Employment conditions of registered nurses have to date not been studied in the State of Georgia. This investigation was conducted in order to compare ~urses' satisfaction or dissatisfaction with conditions of employment to retention, hospital setting, and hospital size, The present study identified specific factors in ~he work environment that contribute to the registered nurses' satisfaction or dissatisfaction with employment conditions.. This investigation, which is a partial replication of an earlier st ud.y by Wandel t ( 1980) , arose· out of concern for the shortage . of registered nurses in Georgia. A descriptive survey design was used to determine the relationship between perceived conditions of employment o~ register$d n~ses employed in 200- 400 bed acute medical-surgical hospitals. in the State of Georgia and their perceived job. satisfaction. It was hypothesi.zed thata (1) nurses employed in a hospital with a low turnover rate would express greater satisfaction with conditions of employment than nurses employed in a hospital with a high turnover rate; (2) nurses employed in a rural hospital would express greater satisfaction with conditions of employment than nurses employed in an urban hospital; and ( J) nurses employed in a 200 - 2?5 bed hospital would express great,er satisfaction with conditions of employment than nurses employed in a,J25 - 400 bed hospital. The results of ! test values, at the .05 level of significance, demonstrated statistically significant results for all three hypotheses posed.
    • Perceived effects on the family system when a wife/mother returns to school as reported by returnee

      Jackson, Jo Anne Christian; School of Nursing (1986-06)
      The foc~s of this study was the· female's ret~rn to school and her petception of its effect·on the family system. A tota~ of ·twenty females, selected through a snowball effect,· were interviewed ·in their homes. An interview technique· with demographic questionnaire 'Was utilized. The results of the st.udy indicated that the return to school had various similarities for the female. The suppoit 6f . . ·. spouse and f~mily was viewe~ as crucial. Di.~ision.of · labor d-id not change drastically nor did. t'ime spent with families. Quality of time with family.became more important and.the most positive effect of the return to school was seen as the increased interqction between husband and children. The study has implications for educators, counselors, health car~ providers and the families~ The greatest implication of the. study is the fact that the return to school. was viewed by most women in this study as being positive.
    • Perceived Professional Risk of School Nurses Associated with Delegation of Nursing Care Responsibilities to Unlicensed Personnel

      Hamilton, Bernita K; Department of Physiological and Technological Nursing (1997-05)
      The increasing numbers of children who require health care services while attending school have prompted the delegation of nursing care responsibilities to unlicensed personnel. School nurses have expressed legal and professional concerns regarding delegation. The purpose of this study was to describe current delegation practices of school nurses to unlicensed personnel, examine legal and professional standards which impact delegation decisions, and explore the perceived professional risk of school nurses associated with delegation and risk to the health and safety of students. A professional and legal regulation of practice model provided the conceptual framework. A descriptive design was used to investigate the delegation practices of school nurses in Georgia. Eighty-seven (N=193) school nurses returned completed questionnaires. Summary statistics were used to analyze the data. A Demographic Questionnaire provided information about sample characteristics. Analysis of data from the School Health Care Questionnaire determined the performance and delegation of nursing care responsibilities. Approximately 70% of the school nurses reported delegation to unlicensed personnel. Crosstabulation of performance and delegation revealed the most frequently delegated procedures as oral, inhalation, ophthalmic/otic, and topical medication administration; seizure procedures; gastrostomy feedings; vision and hearing screenings; and urinary catheterizations. The investigator-developed Professional Risk Related to Delegation Scale determined the importance of standards used in delegation decisions and the risk associated with delegation practices. The majority of participants rated the legal and professional standards as considerable to extreme importance in delegation decisions. Findings supported that items consistent with appropriate delegation practices had lower risk scores; whereas, items consistent with inappropriate delegation had higher risk scores. Overall, the school nurses reported moderate to very high professional risk and risk to the health and safety of students associated with delegation to unlicensed personnel. Findings show that school nurses in Georgia are concerned about professional risk associated with delegation to unlicensed personnel. These findings have implications for development of delegation practice models and refinement of legal and professional statutes and standards for the regulation of delegation.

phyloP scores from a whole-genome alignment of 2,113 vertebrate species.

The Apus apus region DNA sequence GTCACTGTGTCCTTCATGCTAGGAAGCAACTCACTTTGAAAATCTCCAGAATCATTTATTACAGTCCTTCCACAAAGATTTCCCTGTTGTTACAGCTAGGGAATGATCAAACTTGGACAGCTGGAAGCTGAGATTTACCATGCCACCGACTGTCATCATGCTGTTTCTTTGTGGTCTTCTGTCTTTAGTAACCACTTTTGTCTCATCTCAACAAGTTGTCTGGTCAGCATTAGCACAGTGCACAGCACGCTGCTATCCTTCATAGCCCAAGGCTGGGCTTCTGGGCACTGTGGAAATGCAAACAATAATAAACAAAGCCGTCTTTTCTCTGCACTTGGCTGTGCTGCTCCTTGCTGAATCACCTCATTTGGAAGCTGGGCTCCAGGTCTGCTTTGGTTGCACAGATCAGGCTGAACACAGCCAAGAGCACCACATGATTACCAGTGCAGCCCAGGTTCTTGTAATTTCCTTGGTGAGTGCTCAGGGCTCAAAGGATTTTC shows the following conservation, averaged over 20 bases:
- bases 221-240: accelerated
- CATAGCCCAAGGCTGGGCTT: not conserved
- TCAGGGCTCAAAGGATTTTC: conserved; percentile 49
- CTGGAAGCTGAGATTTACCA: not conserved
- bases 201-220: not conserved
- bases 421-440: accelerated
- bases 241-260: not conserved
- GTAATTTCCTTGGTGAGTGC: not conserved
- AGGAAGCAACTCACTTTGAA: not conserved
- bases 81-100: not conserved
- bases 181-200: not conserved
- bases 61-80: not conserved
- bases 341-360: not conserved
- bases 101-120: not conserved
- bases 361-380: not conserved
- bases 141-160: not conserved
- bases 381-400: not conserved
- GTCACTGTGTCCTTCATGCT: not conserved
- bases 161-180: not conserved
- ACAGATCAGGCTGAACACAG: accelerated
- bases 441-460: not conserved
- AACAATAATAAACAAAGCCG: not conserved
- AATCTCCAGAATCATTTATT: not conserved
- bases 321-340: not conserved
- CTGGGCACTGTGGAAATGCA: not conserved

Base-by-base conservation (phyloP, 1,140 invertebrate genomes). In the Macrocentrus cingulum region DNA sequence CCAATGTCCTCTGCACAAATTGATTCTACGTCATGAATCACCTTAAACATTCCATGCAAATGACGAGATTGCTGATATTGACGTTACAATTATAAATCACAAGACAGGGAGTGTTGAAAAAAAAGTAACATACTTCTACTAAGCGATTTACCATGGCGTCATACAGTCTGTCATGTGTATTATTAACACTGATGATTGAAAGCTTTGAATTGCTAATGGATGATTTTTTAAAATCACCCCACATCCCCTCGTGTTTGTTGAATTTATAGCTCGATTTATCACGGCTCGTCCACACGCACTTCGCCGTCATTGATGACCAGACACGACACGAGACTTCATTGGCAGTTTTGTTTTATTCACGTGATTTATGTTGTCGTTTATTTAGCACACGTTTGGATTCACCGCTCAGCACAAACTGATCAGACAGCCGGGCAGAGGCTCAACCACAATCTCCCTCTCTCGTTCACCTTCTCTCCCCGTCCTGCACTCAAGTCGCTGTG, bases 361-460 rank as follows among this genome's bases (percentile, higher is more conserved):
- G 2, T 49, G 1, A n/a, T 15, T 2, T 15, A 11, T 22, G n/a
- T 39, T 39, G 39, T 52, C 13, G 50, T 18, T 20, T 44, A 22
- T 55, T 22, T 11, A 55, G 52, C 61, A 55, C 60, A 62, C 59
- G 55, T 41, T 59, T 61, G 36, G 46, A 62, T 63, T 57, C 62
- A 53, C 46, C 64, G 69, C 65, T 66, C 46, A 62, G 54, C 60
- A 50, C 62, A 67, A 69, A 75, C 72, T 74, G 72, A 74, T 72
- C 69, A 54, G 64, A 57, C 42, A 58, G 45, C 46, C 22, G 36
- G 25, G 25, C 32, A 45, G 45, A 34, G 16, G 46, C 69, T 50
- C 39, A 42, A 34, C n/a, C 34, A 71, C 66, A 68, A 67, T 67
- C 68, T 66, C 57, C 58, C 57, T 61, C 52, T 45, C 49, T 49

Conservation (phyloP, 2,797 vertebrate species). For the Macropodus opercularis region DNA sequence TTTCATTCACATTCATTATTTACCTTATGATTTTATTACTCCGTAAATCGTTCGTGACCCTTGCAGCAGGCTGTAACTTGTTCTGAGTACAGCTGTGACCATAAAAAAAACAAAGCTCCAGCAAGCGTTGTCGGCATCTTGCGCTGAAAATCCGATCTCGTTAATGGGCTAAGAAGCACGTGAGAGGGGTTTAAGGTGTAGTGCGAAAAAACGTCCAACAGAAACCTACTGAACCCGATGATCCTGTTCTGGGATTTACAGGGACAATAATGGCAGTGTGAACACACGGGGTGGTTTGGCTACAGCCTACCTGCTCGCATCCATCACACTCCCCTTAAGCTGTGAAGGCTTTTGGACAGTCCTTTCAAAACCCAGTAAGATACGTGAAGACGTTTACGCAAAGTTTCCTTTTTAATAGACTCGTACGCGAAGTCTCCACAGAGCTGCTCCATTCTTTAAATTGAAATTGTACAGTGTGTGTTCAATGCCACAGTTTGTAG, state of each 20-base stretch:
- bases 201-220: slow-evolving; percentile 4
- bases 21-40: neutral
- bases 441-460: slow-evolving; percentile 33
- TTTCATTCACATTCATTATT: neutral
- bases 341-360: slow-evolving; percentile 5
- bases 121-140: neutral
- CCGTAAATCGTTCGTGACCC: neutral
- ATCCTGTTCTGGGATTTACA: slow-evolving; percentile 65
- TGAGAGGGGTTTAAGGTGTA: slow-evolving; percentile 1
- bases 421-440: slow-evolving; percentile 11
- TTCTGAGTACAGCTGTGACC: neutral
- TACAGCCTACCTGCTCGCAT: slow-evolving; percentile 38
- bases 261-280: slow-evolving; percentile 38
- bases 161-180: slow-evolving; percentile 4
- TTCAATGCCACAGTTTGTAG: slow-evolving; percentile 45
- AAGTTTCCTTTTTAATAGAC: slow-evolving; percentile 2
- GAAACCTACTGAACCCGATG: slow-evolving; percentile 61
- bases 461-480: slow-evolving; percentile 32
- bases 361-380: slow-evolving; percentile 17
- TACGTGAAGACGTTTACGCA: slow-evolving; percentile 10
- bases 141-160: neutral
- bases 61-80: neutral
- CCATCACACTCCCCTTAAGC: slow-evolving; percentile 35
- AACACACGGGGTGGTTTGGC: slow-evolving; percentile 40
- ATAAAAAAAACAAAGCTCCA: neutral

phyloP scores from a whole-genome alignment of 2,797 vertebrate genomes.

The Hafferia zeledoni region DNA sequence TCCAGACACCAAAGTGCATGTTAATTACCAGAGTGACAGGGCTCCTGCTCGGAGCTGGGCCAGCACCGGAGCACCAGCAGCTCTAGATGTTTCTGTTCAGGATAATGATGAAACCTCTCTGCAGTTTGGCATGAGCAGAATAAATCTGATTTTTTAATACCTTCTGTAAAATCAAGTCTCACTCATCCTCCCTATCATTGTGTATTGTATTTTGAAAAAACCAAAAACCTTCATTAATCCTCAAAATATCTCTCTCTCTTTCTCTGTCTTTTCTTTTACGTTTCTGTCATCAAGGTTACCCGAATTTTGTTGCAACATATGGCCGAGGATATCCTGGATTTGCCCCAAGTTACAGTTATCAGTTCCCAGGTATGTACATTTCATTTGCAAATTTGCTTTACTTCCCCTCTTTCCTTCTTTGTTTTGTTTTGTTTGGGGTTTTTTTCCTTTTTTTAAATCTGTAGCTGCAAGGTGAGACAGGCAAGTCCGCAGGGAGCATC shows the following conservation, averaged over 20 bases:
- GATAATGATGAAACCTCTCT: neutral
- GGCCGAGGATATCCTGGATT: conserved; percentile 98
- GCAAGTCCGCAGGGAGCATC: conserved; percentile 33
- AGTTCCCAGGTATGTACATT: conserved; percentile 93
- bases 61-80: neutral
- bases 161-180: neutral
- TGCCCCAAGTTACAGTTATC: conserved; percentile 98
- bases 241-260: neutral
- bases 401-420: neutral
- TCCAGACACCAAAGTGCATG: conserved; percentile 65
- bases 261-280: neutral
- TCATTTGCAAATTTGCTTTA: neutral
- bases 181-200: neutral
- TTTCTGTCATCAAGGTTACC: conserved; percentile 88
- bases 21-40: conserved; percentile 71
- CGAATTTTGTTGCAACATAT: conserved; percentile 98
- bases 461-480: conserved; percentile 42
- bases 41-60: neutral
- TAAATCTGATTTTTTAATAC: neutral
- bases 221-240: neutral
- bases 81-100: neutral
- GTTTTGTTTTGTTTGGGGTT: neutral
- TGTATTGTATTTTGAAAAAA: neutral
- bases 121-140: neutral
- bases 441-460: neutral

• Perceived Supportive Behaviours and Occupational Stress Among Nurses

      Allanach, Elaine J.; Department of Nursing (1988-04)
    • Perception of Police Encounters: An Investigation of Racial Differences, Anxiety, and Anger, Using Video and Transcript Stimuli

      Omelian, Sam; Department of Psychological Science (2017-06)
      Due to recent nationwide news reports involving police officers shooting and killing unarmed citizens, it is important to investigate the emotional potential impact of viewing these news sources. This study had two aims. The first aim was to investigate racial grouping differences in the perception of police and anxiety and anger levels towards police. Second, the project aimed to investigate whether the form of stimulus materials, video or transcript of a police encounter, affected participants’ responses. The sample consisted of 67 college age students from a southeastern university. Participants completed pretest anxiety and anger measures and a global perception of police scale. After viewing or reading about a police-citizen encounter, they completed posttest anxiety and anger measures. Results suggested that anxiety and anger increased significantly after viewing or reading about a police encounter, with the video stimulus creating stronger affective responses. Race did not significantly influence affective responses; however, Whites perceived police more positively than Non-Whites. In general, college students reported experiencing positive police encounters themselves. Findings confirm the power of visual media on affective responses and suggest that future researchers should think carefully about whether vignettes of police encounters are the best stimulus materials to use.